The converged infrastructure 1.0 approach helps mitigate these virtualization challenges to a certain degree, but it is an unwieldy solution. Vblocks, for example, include EMC storage and UCS already pre-racked and cabled, yet the lead time for delivery is still extensive. Although there is one number to call for support, difficult problems still end up in conference calls with the individual manufacturers. Even the ordering process can be complex for channel partners who need to contact three different manufacturers in order to obtain the lowest-cost VCE quote (which still costs significantly more than just purchasing the individual product components).
2) VCE Claims it “…delivers the industry’s only true converged infrastructure systems”, Yet it Doesn’t Actually Converge Any Infrastructure
VCE coined, “Converged infrastructure”, but every leading storage manufacturer now uses the term to describe a prepackaged combination of servers and storage arrays – promising application optimization and a single point of management as part of an integrated stack. The irony is the complete lack of convergence – at least from an infrastructure standpoint.
Wiktionary defines convergence as the merging of distinct devices, technologies or industries into a unified whole. It follows that converged infrastructure should eliminate redundant hardware and consolidate disparate management tiers. The convergence of voice and data networks, for example, eliminated both the hardware and management requirements for separate voice networks (PBXs).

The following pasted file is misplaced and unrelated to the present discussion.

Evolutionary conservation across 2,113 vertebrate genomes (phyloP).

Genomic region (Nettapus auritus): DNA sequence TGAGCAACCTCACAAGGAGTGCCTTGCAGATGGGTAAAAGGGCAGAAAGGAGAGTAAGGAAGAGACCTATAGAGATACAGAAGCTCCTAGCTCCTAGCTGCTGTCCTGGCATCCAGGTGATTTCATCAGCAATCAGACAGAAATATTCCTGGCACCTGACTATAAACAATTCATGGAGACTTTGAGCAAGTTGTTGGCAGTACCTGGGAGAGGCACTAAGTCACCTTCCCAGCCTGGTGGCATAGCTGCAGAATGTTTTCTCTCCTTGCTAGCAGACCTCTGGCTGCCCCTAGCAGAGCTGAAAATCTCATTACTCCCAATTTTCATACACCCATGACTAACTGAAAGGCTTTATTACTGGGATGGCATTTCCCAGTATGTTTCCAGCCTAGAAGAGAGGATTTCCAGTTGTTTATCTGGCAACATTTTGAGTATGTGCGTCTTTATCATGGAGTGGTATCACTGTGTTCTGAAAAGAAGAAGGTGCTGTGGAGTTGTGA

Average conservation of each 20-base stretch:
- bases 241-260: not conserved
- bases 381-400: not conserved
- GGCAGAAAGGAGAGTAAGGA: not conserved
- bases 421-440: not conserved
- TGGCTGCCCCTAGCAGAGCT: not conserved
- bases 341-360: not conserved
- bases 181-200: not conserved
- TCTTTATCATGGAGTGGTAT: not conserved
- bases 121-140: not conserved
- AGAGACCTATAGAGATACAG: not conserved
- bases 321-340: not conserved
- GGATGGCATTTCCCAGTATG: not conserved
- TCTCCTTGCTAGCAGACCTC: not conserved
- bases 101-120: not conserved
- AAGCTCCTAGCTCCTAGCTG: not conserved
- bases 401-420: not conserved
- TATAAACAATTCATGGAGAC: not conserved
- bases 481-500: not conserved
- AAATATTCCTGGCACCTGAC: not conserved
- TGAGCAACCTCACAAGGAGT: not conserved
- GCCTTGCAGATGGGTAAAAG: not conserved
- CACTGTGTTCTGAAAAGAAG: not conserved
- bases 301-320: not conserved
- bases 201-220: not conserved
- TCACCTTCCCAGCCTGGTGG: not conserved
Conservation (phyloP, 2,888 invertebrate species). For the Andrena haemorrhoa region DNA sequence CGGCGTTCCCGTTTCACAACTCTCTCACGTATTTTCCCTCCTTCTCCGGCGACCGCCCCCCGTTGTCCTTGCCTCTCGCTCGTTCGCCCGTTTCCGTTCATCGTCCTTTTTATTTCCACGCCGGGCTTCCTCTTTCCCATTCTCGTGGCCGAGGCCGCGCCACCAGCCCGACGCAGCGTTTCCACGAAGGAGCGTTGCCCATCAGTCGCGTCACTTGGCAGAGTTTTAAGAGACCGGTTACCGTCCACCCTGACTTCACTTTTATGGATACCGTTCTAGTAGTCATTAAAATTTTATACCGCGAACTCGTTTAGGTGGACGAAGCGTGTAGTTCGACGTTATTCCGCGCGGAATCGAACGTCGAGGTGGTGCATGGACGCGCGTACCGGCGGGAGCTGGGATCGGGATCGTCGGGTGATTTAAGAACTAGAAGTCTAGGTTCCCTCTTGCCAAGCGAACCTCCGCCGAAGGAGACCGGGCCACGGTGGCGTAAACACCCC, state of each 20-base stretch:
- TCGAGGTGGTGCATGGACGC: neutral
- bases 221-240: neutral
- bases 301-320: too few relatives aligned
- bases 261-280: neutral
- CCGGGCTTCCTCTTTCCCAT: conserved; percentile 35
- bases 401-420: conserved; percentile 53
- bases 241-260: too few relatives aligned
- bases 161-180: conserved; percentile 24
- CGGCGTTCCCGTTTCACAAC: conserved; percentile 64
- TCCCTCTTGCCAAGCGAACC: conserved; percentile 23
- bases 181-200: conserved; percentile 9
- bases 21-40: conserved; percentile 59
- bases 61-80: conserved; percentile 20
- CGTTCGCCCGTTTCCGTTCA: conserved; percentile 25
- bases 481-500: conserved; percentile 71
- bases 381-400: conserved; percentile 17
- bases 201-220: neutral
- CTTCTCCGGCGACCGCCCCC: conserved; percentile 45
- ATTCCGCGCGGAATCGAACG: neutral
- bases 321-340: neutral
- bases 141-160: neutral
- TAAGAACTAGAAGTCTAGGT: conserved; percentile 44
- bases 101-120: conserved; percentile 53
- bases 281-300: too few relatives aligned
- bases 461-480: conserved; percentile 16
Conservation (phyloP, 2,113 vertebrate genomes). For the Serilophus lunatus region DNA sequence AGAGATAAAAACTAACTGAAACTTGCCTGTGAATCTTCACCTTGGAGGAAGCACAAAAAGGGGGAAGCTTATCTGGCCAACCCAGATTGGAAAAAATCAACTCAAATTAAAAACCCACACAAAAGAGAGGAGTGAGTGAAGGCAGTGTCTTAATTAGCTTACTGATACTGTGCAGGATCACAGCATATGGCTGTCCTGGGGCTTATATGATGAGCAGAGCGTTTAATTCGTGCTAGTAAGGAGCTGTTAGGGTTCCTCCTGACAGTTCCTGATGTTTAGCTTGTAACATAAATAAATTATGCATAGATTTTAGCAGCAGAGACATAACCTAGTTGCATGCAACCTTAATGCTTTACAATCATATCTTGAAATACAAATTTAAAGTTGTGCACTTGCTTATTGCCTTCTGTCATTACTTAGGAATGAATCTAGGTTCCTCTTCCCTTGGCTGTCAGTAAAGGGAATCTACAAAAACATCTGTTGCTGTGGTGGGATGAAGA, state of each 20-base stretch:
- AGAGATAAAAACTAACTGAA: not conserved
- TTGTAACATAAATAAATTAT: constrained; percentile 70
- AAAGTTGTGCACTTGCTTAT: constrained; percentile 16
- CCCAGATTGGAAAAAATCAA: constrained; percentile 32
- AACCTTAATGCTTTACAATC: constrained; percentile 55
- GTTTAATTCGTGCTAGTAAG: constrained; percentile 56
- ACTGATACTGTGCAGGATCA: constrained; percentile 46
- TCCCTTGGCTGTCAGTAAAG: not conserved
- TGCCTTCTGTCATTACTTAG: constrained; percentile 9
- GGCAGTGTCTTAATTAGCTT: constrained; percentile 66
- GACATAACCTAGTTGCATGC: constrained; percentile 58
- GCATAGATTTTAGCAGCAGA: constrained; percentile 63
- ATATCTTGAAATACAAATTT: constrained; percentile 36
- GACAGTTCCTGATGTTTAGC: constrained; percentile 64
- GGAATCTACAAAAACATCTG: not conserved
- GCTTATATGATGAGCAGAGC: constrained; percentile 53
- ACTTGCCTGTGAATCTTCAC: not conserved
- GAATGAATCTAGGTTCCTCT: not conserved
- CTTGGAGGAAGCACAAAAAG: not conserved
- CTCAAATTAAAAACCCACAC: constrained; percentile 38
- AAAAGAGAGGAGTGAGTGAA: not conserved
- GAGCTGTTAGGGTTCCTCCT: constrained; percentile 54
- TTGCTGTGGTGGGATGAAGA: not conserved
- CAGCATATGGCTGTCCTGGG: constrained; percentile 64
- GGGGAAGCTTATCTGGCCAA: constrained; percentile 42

Vblock, FlexPod, PureFlex and all of the other “converged infrastructure” solutions utilize proprietary arrays with Intel based storage controllers that are very similar to the Intel servers they use for compute. There is no elimination of hardware, rack space, power or cooling requirements. And there is no consolidation of management; the arrays still require specialized storage administration.
3) Hardware-Defined Convergence Doesn’t Work so Well
Let’s use “hardware-defined convergence” as a more applicable moniker for simply packaging physical products together. When I was a kid, it was a foregone conclusion that the car-plane would be ubiquitous by now. But hardware-defined convergence has never proven to be very successful. Converged infrastructure 1.0, whether Vblock or not, will certainly not be the exception to the rule.